Video

Video India's PM Continues First US Visit

India's prime minister is on his first visit to Washington, to strengthen political and economic ties between the world's oldest and the world biggest democracies. He came to the U.S. capital from New York, the first stop on his five-day visit to the country that denied him an entry visa in the past. From Washington, Zlatica Hoke reports Modi seemed most focused on attracting foreign investment and trade to increase job opportunities for his people.
Video

Video Malaysia Struggles to Stop People Joining Jihad

Malaysian authorities say militant groups like the so-called "Islamic State" have used social media to entice at least three dozen Malaysian Muslims to fight in what they call "jihad" in Syria and Iraq. As Mahi Ramkrishnan reports from Kuala Lumpur, counterterrorism police are deeply worried about what could happen when these militants return home.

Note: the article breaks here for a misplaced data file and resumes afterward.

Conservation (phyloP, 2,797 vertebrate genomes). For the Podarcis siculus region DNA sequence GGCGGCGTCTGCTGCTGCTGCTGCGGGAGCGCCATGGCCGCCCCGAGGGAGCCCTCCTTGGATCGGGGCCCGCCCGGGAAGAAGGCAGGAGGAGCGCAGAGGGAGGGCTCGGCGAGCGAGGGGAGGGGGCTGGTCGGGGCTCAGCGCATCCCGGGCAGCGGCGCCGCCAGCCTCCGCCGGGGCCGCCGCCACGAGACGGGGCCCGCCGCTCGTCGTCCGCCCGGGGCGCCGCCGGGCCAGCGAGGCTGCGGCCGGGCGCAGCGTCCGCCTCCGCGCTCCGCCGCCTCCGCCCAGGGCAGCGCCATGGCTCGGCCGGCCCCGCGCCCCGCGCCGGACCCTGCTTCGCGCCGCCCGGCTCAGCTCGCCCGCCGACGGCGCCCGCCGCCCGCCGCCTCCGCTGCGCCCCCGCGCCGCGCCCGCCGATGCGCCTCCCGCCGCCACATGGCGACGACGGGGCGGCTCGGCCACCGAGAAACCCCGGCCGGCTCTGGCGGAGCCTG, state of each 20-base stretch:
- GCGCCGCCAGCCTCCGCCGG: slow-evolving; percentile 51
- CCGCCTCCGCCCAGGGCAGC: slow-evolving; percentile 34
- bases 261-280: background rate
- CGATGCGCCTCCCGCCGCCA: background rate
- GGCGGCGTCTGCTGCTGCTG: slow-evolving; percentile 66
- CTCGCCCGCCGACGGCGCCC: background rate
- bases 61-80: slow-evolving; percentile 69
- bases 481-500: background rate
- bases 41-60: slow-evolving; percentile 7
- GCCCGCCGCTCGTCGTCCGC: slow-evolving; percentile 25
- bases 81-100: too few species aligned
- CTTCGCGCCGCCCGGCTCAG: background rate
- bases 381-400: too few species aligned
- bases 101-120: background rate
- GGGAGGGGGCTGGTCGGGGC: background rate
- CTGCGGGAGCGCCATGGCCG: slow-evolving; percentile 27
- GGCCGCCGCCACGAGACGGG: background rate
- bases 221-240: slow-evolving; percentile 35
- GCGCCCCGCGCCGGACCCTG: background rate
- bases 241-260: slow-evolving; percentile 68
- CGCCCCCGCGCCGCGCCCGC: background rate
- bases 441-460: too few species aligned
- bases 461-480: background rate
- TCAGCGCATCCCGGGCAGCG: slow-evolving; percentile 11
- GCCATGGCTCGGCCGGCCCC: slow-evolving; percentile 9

Video

Video Could US Have Done More to Stop Rise of Islamic State?

President Obama says airstrikes against Islamic State militants in Syria will likely continue for some time because, in his words, "there is a cancer that has grown for too long." So what if President Obama had acted sooner in Syria to arm more-moderate opponents of both the Islamic State and the Syrian government? VOA State Department Correspondent Scott Stearns reports from the United Nations.
Video

Video Treasure Hunters Seek 'Hidden Treasure' in Central Kenya

Could a cave in a small village in central Kenya be the site of buried treasure? A rumor of riches, left behind by colonialists, has some residents dreaming of wealth, while others see it as a dangerous hoax. VOA's Gabe Joselow has the story.